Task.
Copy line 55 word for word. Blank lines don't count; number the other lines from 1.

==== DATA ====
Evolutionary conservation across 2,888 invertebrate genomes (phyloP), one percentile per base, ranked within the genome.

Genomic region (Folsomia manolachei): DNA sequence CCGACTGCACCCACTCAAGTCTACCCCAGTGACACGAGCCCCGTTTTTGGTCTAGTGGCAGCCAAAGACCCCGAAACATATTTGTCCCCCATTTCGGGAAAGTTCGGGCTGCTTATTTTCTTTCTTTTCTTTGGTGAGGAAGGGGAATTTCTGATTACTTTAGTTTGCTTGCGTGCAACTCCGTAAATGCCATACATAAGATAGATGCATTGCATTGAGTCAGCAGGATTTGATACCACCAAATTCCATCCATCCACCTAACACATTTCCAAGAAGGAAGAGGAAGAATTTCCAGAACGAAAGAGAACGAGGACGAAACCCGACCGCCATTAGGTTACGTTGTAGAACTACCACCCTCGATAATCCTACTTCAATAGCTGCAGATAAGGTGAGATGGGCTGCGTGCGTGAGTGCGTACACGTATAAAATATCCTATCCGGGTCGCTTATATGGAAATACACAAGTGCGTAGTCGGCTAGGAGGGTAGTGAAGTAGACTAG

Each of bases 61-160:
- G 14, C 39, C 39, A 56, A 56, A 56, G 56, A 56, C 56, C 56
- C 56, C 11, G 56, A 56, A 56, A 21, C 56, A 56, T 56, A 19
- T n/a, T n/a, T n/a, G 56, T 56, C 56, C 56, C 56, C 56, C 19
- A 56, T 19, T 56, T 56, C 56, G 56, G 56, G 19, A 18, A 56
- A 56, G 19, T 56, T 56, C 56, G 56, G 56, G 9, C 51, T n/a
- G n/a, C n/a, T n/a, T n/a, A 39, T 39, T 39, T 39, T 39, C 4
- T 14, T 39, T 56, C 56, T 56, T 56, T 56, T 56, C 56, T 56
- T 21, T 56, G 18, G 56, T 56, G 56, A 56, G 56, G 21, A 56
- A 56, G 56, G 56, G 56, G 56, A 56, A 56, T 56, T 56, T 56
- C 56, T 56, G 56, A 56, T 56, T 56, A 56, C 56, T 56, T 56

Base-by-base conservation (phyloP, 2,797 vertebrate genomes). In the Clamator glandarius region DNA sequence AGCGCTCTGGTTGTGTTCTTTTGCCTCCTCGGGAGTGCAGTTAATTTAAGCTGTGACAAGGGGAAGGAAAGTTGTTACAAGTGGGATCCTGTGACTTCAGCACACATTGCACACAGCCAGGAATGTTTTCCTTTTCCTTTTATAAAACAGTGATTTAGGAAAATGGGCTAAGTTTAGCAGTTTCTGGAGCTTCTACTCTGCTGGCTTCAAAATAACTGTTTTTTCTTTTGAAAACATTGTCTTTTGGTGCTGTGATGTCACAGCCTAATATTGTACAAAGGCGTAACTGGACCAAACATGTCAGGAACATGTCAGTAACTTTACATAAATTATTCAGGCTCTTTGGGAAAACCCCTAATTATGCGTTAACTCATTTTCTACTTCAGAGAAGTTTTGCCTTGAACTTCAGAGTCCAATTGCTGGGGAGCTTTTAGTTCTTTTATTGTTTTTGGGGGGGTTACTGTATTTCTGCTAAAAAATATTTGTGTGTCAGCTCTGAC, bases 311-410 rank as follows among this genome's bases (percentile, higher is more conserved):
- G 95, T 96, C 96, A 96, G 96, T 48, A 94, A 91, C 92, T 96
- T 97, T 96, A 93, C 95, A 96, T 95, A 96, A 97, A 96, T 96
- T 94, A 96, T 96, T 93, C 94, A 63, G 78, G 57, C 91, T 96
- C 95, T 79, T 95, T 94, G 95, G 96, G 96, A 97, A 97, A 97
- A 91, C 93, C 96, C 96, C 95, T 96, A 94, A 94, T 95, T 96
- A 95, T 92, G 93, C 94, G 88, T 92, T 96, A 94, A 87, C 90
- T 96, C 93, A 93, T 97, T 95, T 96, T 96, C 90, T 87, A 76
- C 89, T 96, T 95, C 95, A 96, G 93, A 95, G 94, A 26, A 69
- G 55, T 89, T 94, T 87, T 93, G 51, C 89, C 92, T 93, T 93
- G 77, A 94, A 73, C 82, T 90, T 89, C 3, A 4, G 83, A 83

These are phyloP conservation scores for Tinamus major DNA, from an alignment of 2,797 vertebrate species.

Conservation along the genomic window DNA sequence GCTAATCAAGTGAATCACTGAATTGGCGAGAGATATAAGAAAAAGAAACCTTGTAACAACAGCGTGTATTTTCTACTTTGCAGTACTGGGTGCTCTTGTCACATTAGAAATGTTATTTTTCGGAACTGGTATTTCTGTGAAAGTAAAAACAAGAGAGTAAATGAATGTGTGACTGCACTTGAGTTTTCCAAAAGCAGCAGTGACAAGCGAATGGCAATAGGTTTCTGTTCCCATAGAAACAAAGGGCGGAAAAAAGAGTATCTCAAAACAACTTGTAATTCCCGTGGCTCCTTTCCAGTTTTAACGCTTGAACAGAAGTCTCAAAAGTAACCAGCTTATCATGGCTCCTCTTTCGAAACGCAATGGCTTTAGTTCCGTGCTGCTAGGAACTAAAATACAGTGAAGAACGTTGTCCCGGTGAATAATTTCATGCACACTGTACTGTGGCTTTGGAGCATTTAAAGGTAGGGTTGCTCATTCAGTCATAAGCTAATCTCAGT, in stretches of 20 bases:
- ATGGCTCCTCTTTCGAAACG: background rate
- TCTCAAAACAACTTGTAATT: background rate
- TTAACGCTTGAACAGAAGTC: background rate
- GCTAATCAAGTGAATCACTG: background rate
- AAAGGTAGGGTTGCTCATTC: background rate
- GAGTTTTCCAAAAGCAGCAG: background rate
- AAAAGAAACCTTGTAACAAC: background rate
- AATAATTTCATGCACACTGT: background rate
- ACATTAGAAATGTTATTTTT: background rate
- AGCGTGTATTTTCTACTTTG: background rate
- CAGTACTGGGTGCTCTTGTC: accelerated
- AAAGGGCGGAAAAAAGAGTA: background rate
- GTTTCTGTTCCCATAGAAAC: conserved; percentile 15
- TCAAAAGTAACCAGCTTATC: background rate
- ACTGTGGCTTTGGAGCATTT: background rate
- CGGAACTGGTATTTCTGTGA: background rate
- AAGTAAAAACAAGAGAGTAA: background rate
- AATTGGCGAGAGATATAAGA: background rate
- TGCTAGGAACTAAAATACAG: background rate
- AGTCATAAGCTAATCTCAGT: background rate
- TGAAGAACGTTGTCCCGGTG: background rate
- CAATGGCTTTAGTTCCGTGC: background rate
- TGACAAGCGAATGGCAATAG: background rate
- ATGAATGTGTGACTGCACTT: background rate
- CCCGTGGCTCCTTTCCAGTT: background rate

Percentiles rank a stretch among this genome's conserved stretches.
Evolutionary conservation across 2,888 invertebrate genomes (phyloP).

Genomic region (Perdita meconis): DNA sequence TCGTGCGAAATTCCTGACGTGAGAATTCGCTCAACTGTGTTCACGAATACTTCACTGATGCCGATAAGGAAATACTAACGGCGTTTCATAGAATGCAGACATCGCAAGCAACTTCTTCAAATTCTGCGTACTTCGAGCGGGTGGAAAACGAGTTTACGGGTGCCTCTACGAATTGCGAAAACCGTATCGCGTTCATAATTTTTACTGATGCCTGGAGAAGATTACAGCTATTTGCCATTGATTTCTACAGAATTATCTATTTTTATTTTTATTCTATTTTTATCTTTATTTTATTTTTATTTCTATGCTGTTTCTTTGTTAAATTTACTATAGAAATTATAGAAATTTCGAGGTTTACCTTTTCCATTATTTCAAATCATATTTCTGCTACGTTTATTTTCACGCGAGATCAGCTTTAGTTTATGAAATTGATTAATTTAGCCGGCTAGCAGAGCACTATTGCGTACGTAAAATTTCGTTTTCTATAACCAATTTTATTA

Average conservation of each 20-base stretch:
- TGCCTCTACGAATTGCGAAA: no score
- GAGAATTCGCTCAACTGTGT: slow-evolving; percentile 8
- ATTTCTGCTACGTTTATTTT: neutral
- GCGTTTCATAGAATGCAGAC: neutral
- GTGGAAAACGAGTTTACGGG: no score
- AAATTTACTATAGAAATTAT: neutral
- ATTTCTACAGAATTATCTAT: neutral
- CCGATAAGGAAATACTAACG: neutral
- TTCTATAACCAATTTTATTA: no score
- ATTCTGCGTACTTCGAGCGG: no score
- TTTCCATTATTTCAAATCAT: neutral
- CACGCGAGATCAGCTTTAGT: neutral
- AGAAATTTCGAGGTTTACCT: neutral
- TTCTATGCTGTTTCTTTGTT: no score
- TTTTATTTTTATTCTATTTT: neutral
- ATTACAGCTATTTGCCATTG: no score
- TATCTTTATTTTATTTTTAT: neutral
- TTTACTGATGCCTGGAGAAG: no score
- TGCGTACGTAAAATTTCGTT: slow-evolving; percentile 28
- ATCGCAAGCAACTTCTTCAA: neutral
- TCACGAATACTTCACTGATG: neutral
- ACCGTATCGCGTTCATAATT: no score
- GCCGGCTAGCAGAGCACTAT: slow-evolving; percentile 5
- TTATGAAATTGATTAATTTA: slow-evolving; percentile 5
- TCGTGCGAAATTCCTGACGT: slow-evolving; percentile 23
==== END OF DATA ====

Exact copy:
Average conservation of each 20-base stretch: